Before you can qualify for a mortgage, most lenders require a thorough check of your finances, including your source of income. Having good credit might sometimes not be enough to qualify you for a mortgage, and sometimes, it takes more than just one source of income.

Now, suppose you’re going to be including other sources of income in your financial report to qualify for a mortgage. In that case, most lenders require that it be a source of income that has been well documented and preferably previously declared on your tax statement, or they discredit it. They also require that your total debts, including your new monthly mortgage payments, be less than 43% of your total income.

Here are six other sources of income that you might currently have that can be used to qualify for a mortgage;

  • Side Hustle Funds: If you have a side business or a side hustle like tutoring online or you take on freelancing jobs (Copywriting, Editing, Graphic Design, Virtual Assistant) that bring in a somewhat steady stream of income monthly, then you can document it properly and include it in your account statement. 

It can serve as a source of income to increase your overall income figure and put you in a better position for securing that mortgage. However, there would have to be documentation that proves that you have been receiving these payments for at least two years for it to qualify as a valid source of income.

  • Building Owner Income: If you own an apartment building or a small condo that you lease or rent out to boarders and tenants, you can include the rent paid to you monthly in your account statements as a source of income. You must also have declared this source of income on your yearly tax returns.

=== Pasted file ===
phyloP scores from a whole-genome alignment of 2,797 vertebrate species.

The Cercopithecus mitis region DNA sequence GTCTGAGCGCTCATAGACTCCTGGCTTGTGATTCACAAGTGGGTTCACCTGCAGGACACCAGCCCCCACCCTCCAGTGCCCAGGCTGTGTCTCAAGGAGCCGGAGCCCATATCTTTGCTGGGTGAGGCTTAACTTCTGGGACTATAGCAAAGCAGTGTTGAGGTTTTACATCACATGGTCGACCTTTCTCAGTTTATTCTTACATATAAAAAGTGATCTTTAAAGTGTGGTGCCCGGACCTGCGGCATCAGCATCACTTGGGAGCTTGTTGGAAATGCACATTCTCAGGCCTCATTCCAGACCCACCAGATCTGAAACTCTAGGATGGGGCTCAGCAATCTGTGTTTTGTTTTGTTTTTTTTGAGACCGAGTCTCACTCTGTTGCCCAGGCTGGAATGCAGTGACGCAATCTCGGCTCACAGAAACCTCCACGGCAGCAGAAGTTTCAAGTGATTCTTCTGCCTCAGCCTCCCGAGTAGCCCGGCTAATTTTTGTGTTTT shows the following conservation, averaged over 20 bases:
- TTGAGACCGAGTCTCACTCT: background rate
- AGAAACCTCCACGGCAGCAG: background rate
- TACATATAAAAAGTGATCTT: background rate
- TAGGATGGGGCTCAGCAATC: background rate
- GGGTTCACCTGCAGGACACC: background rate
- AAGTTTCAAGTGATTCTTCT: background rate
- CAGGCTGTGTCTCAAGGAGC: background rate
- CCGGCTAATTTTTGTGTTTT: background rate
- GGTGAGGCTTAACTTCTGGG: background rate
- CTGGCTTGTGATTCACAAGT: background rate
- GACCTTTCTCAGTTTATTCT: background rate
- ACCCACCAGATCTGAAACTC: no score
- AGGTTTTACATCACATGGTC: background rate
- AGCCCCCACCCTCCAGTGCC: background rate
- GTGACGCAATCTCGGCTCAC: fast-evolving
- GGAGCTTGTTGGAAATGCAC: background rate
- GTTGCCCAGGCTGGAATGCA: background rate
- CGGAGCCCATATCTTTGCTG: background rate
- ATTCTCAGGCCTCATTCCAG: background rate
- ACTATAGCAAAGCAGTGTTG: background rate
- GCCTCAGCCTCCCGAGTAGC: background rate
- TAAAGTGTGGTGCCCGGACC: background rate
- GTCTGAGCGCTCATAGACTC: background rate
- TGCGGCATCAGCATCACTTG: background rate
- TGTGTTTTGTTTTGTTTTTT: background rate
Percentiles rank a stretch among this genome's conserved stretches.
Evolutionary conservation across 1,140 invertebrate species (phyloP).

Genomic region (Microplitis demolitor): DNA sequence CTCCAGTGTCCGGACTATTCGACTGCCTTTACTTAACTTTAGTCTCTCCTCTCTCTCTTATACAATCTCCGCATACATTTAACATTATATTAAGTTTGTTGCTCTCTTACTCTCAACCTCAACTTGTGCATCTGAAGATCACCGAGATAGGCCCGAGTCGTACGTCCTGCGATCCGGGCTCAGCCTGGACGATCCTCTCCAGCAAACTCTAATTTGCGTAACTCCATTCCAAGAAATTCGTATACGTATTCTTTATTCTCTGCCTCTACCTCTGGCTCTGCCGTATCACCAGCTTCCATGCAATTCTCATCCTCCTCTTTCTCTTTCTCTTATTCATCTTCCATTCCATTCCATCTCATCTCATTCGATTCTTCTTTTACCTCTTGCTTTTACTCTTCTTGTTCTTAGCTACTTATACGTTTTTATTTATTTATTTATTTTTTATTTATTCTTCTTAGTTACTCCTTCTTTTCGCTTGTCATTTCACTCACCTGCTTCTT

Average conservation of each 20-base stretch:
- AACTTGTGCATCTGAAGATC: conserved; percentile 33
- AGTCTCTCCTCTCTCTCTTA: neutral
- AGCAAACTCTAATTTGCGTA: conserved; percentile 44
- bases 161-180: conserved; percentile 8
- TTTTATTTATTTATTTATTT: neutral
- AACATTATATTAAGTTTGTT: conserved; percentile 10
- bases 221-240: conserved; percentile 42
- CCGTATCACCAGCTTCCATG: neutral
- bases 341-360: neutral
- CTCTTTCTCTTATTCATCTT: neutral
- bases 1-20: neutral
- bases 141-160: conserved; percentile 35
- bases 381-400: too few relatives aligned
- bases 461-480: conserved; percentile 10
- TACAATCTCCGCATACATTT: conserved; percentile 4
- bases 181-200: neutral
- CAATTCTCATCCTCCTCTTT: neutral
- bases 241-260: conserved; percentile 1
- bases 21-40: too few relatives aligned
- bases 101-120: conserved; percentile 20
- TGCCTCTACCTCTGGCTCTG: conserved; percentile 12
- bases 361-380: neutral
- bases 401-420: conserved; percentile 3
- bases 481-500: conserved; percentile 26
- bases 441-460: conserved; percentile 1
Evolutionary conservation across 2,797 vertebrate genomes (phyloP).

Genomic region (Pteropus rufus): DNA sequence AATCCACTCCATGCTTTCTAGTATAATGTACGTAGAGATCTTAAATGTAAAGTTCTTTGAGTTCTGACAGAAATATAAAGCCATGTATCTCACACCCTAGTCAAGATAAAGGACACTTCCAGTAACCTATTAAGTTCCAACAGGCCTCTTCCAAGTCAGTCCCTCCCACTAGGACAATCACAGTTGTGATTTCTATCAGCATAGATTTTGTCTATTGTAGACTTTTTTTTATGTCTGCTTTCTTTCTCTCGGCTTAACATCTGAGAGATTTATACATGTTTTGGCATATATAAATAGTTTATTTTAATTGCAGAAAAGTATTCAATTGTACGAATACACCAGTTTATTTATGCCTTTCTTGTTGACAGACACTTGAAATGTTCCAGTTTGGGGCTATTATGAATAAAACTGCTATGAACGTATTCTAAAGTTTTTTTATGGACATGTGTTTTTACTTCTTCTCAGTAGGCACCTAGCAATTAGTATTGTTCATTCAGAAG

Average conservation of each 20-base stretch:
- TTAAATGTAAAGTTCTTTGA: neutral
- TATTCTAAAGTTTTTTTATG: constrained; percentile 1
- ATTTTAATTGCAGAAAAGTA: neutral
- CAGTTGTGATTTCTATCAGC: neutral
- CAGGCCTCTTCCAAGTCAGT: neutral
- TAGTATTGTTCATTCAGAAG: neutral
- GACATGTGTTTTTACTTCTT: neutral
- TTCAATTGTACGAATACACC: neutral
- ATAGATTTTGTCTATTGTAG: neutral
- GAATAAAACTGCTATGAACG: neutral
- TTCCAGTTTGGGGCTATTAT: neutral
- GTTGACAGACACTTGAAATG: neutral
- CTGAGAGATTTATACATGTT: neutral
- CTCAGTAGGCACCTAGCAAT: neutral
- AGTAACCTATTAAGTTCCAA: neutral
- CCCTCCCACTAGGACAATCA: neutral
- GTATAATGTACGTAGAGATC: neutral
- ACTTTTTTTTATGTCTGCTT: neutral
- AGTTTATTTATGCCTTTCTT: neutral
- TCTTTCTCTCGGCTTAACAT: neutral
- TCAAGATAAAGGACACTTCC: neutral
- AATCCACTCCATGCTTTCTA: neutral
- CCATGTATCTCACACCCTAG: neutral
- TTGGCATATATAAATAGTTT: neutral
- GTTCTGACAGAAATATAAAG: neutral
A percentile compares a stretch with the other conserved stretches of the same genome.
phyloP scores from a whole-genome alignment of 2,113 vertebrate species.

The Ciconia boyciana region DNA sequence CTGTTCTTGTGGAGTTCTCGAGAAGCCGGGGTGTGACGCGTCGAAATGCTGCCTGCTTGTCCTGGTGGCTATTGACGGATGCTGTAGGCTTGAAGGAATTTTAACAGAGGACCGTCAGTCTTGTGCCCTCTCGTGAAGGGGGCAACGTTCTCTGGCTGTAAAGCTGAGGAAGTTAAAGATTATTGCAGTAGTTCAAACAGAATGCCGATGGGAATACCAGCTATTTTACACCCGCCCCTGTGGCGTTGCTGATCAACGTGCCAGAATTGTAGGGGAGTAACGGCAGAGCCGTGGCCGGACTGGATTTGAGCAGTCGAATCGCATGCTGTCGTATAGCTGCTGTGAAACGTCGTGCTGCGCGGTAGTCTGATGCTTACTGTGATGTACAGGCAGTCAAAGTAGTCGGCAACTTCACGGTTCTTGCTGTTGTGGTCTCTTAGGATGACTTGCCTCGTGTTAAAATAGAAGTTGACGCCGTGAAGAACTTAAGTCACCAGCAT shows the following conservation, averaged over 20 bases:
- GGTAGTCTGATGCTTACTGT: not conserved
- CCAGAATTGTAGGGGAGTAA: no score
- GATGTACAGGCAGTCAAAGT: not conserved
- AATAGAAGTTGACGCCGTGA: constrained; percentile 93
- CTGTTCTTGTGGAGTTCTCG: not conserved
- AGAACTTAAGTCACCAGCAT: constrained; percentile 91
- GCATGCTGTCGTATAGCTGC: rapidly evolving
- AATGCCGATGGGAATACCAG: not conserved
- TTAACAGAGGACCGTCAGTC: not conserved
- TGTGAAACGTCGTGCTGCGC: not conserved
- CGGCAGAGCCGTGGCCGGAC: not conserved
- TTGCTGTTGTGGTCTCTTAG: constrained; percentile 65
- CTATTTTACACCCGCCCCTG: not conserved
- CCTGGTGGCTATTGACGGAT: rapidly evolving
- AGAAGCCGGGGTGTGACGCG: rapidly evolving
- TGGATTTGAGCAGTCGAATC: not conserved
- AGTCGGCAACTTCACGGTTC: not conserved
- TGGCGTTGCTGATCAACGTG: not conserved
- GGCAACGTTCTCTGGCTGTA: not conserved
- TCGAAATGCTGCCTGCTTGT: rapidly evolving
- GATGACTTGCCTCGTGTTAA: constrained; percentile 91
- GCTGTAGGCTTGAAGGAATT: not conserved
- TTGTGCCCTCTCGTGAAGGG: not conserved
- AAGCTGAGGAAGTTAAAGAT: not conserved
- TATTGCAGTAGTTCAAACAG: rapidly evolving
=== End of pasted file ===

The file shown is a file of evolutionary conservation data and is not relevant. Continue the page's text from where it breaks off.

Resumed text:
Most lenders study your returns to evaluate the stability of the rental income over the past couple of years and use this to ascertain the viability of the payment as a criterion to get a mortgage.

  • Alimony Payments: If you’ve been through a divorce and have been receiving alimony payments from your former partner for close to two years, then this can qualify as an extra source of income. However, the payments must be proven to come regularly and on time. 

This means that if you have a dead-beat partner that misses a couple of payments from time to time or if the payments would come to a close in a period of fewer than two years, then it could spell bad news for the viability of this source of income.

  • Pensions and Social Security Payments: “Age is nothing but a number” is a statement that can hold true for pensioners and retirees who still want to own a house after retirement. Most lenders do not deny applicants based on their ages as long as they have a good credit score and a debt ratio below the 43% mark.

The steady monthly pension and social security payments coupled with other income streams can easily qualify you for a mortgage.

  • Disability Income: Perhaps you had a work-related accident that has subserviently qualified you for a disability payment from your company that spans over a period of years. Then these payments can make you eligible for a mortgage. Most lenders require that you provide them with your disability policy and benefits statements to ascertain that you qualify for the disability payments.
  • Investments and Dividends income: The only parts of these investments that can be used to qualify for mortgages are interests and dividends. To use this income to be eligible for mortgages, you must be able to provide proof of ownership of the assets that produce these interests and documentation of the interests and dividends generated and paid to you in the last two years.

Qualifying for a mortgage can sometimes be a tricky process, but with a good credit score, debt-to-income ratio, and good sources of income, it would be a walk in the park. You can also document other sources of income such as military benefits and allowances, overtime pay, and commissions as a leg up to qualify for great mortgage deals.